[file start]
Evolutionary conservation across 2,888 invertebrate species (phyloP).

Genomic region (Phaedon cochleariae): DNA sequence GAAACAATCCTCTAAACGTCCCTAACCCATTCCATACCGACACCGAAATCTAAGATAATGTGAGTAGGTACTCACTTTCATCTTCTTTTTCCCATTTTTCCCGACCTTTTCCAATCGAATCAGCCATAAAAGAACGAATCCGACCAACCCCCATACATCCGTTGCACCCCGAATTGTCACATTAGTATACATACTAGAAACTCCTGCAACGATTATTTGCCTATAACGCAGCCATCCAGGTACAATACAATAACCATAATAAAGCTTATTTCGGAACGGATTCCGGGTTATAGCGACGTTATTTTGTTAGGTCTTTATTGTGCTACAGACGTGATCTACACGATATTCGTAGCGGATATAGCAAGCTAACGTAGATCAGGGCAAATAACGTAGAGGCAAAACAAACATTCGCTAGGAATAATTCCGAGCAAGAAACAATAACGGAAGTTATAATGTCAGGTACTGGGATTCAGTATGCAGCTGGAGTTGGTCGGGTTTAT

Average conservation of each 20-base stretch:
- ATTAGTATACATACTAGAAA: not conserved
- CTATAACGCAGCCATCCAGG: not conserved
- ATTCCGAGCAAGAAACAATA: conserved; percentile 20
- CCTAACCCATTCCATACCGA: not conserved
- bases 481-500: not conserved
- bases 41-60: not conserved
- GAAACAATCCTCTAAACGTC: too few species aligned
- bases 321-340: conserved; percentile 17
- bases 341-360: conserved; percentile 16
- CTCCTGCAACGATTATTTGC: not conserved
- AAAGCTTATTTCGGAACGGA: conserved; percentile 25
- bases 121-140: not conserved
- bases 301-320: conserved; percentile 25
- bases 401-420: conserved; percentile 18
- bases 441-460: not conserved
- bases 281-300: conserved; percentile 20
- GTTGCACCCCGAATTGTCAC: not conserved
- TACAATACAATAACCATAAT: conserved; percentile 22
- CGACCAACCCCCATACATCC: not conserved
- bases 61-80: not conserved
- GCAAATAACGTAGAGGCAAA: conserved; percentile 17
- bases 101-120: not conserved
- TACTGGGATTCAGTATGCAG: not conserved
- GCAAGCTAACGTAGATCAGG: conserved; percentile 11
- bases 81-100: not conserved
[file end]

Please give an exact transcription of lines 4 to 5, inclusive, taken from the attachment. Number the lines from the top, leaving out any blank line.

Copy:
- ATTAGTATACATACTAGAAA: not conserved
- CTATAACGCAGCCATCCAGG: not conserved